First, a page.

However, a medical detox involves using controlled doses of prescription drugs, which are administered by trained addiction recovery caregivers. The doses are gradually decreased, allowing the individual to experience milder withdrawal symptoms. In addition to controlling the detox with regulated drugs, treatment facilities begin to treat underlying mental health issues and physical disabilities that may have contributed to the drug use. Although the withdrawal symptoms may last longer, the detox process is usually completed within five to seven days.

Will You Continue to Receive Medication After Detox?

Although you may have completed detox, this is only the first step in the recovery process. The administering of prescription drugs to control your withdrawal symptoms will have served its purpose by the time you leave detox. At this point, the drugs will be out of your system, which makes you eligible for a rehab therapy, and you no longer require the controlled doses of medication.

However, if you have been diagnosed with a mental illness, you will continue receiving treatment for that condition throughout the rehab program. Caregivers try to treat mental illnesses with psychotherapy and coping mechanisms, but some conditions may be too severe to treat without medication. In these cases, the individual will receive controlled doses of the drugs they need to alleviate the symptoms of their mental illness. They may also participate in educational courses and classes on coping with stress, so they will be better prepared to take prescribed drugs without abusing them.

Getting Clean with the Right Help

If you are struggling with opiate use, this may be the right time to seek out help. Getting help at a licensed detox facility is especially wise if you have previously tried to quit and failed. A medically supervised detox will help you get clean and significantly decrease the chances that you’ll give in to drug cravings and relapse.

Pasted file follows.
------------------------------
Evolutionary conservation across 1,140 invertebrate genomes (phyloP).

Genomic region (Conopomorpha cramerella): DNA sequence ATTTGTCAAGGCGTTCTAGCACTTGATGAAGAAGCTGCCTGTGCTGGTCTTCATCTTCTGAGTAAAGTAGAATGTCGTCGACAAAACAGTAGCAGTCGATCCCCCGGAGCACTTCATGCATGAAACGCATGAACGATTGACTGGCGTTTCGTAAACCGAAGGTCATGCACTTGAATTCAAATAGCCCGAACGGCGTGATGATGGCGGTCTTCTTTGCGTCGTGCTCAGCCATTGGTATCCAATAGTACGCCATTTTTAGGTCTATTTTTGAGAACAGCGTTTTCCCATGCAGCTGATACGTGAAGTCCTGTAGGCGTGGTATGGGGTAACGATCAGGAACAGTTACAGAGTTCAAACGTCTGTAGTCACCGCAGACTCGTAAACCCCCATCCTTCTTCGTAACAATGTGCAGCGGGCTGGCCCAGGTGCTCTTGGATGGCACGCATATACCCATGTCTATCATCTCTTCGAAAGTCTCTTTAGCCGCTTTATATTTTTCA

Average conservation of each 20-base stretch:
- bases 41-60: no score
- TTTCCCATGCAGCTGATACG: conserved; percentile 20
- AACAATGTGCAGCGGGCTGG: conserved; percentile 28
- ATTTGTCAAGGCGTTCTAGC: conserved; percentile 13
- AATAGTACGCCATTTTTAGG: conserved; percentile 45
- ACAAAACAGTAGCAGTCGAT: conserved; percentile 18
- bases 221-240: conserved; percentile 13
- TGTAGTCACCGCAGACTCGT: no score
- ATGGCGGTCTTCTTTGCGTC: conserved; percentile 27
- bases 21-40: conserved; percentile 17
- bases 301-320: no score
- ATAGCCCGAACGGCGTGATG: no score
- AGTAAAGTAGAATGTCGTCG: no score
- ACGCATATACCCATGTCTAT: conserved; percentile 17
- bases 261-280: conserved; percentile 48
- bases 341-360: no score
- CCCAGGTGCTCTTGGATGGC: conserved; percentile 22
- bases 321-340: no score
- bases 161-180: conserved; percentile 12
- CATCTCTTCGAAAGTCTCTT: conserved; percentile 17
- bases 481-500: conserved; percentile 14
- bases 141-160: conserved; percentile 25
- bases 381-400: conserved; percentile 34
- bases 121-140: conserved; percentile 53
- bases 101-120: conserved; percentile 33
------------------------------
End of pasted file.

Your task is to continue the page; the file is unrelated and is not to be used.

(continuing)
To begin your road to recovery, contact our addiction treatment facility today. Our counselors can be reached 24 hours a day at 800-737-0933. While speaking with our addiction treatment counselors, you can find out more about the treatment process and get answers to your questions or concerns. This call can lead you on a more successful road to recovery, preparing you for a new life without drugs.

Why Can Heroin Relapse Be More Dangerous Than Other Types of Drug Relapse?

Addiction to opioids, in particular, heroin, has reached epic proportions in the United States. In 2017 alone, more than 15,000 deaths from heroin overdose are estimated to have occurred. It is common knowledge that heroin is a dangerous and addictive drug, but many people do not realize that many of these overdose deaths occur during a relapse. In order to understand why heroin relapse is more dangerous than other types of drug relapse, it is important to understand the body’s physical dependence on heroin.

Heroin’s Effect on the Brain

When someone injects or snorts heroin, it travels to the brain and binds to opiate receptors. This causes neurons in the brain to release dopamine. Dopamine is a “feel good” chemical that induces an overall sense of euphoria and well-being. In addition to feelings of euphoria and pain relief, the respiratory system, in particular, the instinct to breathe, is impaired. When too much heroin is taken at once, the person can become unconscious and stop breathing. This is called an overdose.

An overdose of heroin can happen quickly. People around the user may think they simply fell asleep, but when breathing stops, the brain can not get the oxygen it needs to sustain life. If the effects of the heroin are not reversed quickly, permanent brain damage and death can occur.

How Heroin Addiction Occurs

When heroin is used repeatedly over time, the brain builds up a tolerance to the drug. Users then need to use more heroin in order to feel the same effects. Once tolerance occurs, the brain starts to become dependent on heroin in order to function normally. Without the presence of heroin, withdrawal occurs.

Withdrawal from heroin can range from discomfort to agonizing. A person experiencing withdrawal will seek out more heroin in order to stop the negative effects of withdrawal. This is how addiction to heroin occurs.

When a person decides to stop using heroin and enter treatment for their disease they will experience withdrawal. During treatment at a facility, there are support people available to help manage the uncomfortable withdrawal symptoms. Withdrawal symptoms can last from a few days to a few weeks, depending on the length and severity of the addiction.

Why is Heroin Relapse so Dangerous?

As the body becomes accustomed to functioning normally without heroin, its tolerance for the drug also lessens. While a person is in the throes of addiction, they may have needed to use large amounts of heroin in order to function because of high tolerances. When a person is no longer physically addicted to heroin, their tolerance level is lowered. When a person relapses and begins using heroin again, they often overestimate the amount they will need to feel high. This lowered tolerance also increases the risk of overdose and death during relapses.